Since 2016, five children in the United States have been diagnosed with extensively drug-resistant typhoid fever after traveling to or from Pakistan, where a large ongoing typhoid outbreak has sickened more than 5,300 people, according to an MMWR.
The outbreak in Pakistan involves a Salmonella enterica serotype Typhi strain that is resistant to most antibiotics commonly used to treat the illness, researchers said. The MMWR states that 29 patients diagnosed in the U.S. with typhoid fever had traveled to or from Pakistan during 2016 to 2018, including the five children with extensively drug-resistant (XDR) infections.
“It’s important for travelers and clinicians to know that all travelers to Pakistan are at risk of getting extensively drug-resistant typhoid fever, which can be very difficult to treat,” Kevin Chatham-Stephens, MD, MPH, FAAP, a medical officer in the CDC’s Division of Foodborne, Waterborne, and Environmental Diseases, told Infectious Diseases in Children. “Travelers to South Asia, including Pakistan, India and Bangladesh, should take precautions to protect themselves from typhoid fever.”
Enhanced surveillance efforts in Pakistan have identified a total of 5,372 cases of infections caused by the XDR Typhi strain as of Dec. 30, 2018.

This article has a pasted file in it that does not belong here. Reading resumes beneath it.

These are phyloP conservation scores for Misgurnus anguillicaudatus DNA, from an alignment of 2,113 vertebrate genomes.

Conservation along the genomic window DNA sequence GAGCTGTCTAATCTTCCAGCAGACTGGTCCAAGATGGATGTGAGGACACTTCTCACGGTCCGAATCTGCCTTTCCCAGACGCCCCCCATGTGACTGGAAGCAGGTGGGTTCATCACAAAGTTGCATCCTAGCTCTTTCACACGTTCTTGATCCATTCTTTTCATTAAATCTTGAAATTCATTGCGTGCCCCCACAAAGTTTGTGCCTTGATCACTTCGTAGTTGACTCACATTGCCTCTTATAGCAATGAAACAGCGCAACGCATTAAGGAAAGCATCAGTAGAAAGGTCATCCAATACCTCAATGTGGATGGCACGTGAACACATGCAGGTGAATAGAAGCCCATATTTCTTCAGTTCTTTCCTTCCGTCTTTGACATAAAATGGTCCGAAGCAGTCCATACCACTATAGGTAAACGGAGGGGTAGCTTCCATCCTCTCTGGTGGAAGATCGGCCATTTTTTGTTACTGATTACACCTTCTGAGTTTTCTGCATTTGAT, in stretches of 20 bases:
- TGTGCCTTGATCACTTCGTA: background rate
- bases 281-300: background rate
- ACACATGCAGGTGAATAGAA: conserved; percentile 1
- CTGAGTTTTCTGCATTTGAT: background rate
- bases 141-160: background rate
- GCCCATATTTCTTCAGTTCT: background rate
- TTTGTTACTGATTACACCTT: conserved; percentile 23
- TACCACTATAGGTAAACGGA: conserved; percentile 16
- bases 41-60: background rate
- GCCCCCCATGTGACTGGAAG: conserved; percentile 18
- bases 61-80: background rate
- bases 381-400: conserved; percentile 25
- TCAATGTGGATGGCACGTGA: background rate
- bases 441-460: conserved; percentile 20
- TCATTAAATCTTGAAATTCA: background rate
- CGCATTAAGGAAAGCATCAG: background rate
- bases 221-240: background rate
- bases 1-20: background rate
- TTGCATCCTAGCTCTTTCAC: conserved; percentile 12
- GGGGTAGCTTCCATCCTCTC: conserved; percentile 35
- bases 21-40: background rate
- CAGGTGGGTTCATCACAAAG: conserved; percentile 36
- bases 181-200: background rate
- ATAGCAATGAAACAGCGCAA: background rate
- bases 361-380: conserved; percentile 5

Chatham-Stevens and colleagues reported that the U.S. also has increased surveillance, resulting in the identification of the 29 patients with typhoid fever linked to travel to Pakistan. The children diagnosed with XDR Typhi were aged 4 to 12 years and had traveled to or from Pakistan during late 2017 through mid-2018.
Every year in the U.S., about 350 culture-confirmed typhoid fever cases are reported to the CDC, according to Chatham-Stephens and colleagues. Worldwide, the annual number of typhoid fever cases is around 12 to 27 million, they said. The researchers advised clinicians to be aware that most typhoid fever infections in the U.S. are nonsusceptible to fluoroquinolones — which they said should not be used as empiric therapy — and that the outbreak strain is susceptible to only azithromycin and carbapenems.
In an email, the CDC said it was “concerned” that the outbreak strain also would become resistant to azithromycin, making it harder to treat in areas without access to certain IV antibiotics.
Chatham-Stephens and colleagues said further travel-related cases may be prevented or treated through efforts to promote pretravel vaccination, improved surveillance, including rapid reporting of XDR Typhi cases and the use of alternative empiric treatments. Chatham-Stephens advised that individuals traveling to South Asia visit a doctor or travel clinic 2 weeks before travel to receive vaccination against typhoid fever.
“Always follow safe food and water guidelines during travel, and if you get sick, see a health care provider as soon as possible,” he said. “Doctors should consider typhoid fever in sick patients who have recently traveled to or from Pakistan.” – by Marley Ghizzone
- Chatham-Stephens K, et al. MMWR Morb Mortal Wkly Report. 2019;doi:10.15585/mmwr.mm6801a3.
Disclosures: The authors report no relevant financial disclosures.